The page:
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We have three fabulous workshops available this year. Space is limited, so if you have registered for the conference, please follow the link in your email to sign up to the workshops.

Workshops 28 May, 11:30 a.m.

Systematic Reviewing Methods for Educational Research – lessons learnt from ‘teacher knowledge’ project


Sue Brindley
Senior Lecturer
Faculty of Education, University of Cambridge

Ruth Kershner
Faculty of Education, University of Cambridge

Manzoorul Abedin
Postdoctoral Researcher
Faculty of Education, University of Cambridge

The workshop is designed for postgraduate researchers and practitioners interested in learning about the purpose, rationale and challenges of conducting systematic reviews. The workshop is built around our recent working experience from the project ‘Teacher Knowledge: a systematic review of trends across two decades of research.’ As an outcome of the project we have created a merged database and uploaded it to a website, which will be demonstrated to participants used as a model for the participants. The workshop will focus on the systematic review methods that we have used to identify, collate, and systematically organise empirical evidence on ‘teacher knowledge’ using explicit, transparent and replicable methods. Activities include short presentations, small group work and discussions covering the entire systematic review process – problem formulation, data collection, data evaluation, data analysis and display. Participants in the workshop will have an opportunity to register their names and contribute to the ‘teacher knowledge’ website before it is open to public use later this year.


Upon completion of this workshop, participants should be able to:

• Identify and structure a systematic review topic in their own area
• Describe the steps for conducting a comprehensive literature search and gathering relevant studies
• Develop a coding protocol for extracting relevant information from included studies
• Interpret and report the results of a systematic review
• Have a working knowledge of the tools and resources necessary for conducting a systematic review
• Reflect constructively on the challenges and potential dilemmas that can arise in any systematic review

Materials provided

• Each participant receives a paper and/or electronic copy of (1) the summary of the lecture portions of the workshop, (2) the activity sheet on different phases of the systematic review, (3) scenarios and questions to be used during the small group critique portions, (4) Checklist of systematic review process, (5) References for further reading

Number of Participants

• 30 (maximum). If participants are interested to receive electronic copies of the workshop materials beforehand, they are requested to contact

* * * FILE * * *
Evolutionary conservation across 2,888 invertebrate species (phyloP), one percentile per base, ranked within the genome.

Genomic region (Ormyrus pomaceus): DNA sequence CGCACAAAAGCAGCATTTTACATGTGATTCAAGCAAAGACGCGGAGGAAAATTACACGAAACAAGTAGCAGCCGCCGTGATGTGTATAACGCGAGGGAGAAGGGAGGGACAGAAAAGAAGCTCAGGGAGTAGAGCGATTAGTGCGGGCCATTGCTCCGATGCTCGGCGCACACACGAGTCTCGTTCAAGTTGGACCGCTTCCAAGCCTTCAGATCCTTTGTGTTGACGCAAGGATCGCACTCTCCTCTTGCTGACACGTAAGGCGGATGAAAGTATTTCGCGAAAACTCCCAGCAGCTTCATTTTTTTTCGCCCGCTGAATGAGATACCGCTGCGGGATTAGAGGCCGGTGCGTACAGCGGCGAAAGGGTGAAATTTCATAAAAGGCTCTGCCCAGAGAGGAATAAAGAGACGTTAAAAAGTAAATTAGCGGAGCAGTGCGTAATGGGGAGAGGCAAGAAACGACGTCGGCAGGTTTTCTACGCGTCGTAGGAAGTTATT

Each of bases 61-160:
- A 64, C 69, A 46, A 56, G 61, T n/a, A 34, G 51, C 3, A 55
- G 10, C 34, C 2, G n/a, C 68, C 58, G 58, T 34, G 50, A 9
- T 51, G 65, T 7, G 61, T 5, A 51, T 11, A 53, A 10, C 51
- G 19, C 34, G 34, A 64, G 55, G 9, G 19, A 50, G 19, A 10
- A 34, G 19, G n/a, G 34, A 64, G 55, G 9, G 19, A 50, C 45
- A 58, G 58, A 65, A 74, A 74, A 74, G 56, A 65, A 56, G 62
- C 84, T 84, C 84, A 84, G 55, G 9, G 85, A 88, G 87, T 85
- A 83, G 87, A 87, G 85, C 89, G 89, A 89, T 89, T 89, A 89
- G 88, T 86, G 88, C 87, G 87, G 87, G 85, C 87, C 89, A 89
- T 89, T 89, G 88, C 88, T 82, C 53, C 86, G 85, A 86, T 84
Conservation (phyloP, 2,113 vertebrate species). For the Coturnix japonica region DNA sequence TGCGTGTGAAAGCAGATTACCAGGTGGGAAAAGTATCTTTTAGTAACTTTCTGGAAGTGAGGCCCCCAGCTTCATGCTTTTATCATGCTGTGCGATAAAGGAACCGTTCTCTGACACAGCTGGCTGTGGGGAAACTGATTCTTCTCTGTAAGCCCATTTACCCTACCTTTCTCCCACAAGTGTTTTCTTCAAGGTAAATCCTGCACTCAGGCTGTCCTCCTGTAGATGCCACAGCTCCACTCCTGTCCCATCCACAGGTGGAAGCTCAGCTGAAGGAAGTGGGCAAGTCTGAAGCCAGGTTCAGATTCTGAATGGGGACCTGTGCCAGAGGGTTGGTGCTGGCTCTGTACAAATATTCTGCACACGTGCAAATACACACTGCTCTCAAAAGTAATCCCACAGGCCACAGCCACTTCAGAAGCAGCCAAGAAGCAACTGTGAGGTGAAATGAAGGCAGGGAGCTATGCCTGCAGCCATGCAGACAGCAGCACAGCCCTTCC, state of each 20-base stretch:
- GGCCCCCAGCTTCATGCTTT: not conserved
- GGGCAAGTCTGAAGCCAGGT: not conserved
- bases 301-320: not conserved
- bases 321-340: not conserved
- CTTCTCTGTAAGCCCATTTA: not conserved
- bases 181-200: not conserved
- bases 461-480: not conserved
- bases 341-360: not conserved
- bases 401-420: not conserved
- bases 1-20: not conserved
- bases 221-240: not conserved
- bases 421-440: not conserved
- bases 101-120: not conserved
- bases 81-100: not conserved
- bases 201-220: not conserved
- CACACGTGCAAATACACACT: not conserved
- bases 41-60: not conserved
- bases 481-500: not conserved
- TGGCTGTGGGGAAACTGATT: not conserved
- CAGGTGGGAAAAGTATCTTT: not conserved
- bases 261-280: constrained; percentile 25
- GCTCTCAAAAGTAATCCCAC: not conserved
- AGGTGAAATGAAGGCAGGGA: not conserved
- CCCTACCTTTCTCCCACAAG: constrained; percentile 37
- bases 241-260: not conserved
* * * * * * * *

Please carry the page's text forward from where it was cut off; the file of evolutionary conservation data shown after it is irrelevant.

Torn between Expectations and Imagination: A Discussion of Alternative Forms of Communicating Educational Research


Yanyue (Selena) Yuan, PhD Candidate, Faculty of Education, University of Cambridge
James Underwood, Principle Lecturer, School of Education, University of Northampton

Key words: alternative forms of presenting research, arts-based methodologies, practitioner research

While few educational researchers are still following a purely positivist mode, the style and format of reporting research are still, in many cases, confined within scientific reporting formats. Scholars, especially novice researchers, can be constrained by expectations set by their institutions. Even so, recent decades have seen attempts at weaving imaginative visions and emotional touches into educational research.

Selena and James are both enticed by the promise of communicating educational research in creative ways. They will each bring into this discussion their perspectives, informed respectively by arts-based methodologies and practitioner research. After presenting a survey of alternative forms of communicating Master’s and doctoral level studies in the field of education (ranging from drama, fiction, film and design projects) they will invite all participants to a roundtable discussion about the prospect of alternative forms of communicating educational research and strategies to liberate ourselves from restrictions while still producing high-quality research.

Workshop 29 May, 3:15 p.m.

Talk, and Listen… to Ourselves: A Collective Experiment


Yanyue (Selena) Yuan, PhD Candidate, Faculty of Education, University of Cambridge

It is an experiment, a ritual about talking and listening.
No researchers. No participants.
Seated in a circle, around flickering flames of caring, we ‘perform’ a ritual in a primitive way.

Selena Yuan introduces her recent attempts to transcribe her recorded self-reflection, as a major part of an autopsychography on her post-submission experience. Selena will invite all participants to sit around in a circle as she facilitates a self-reflection session.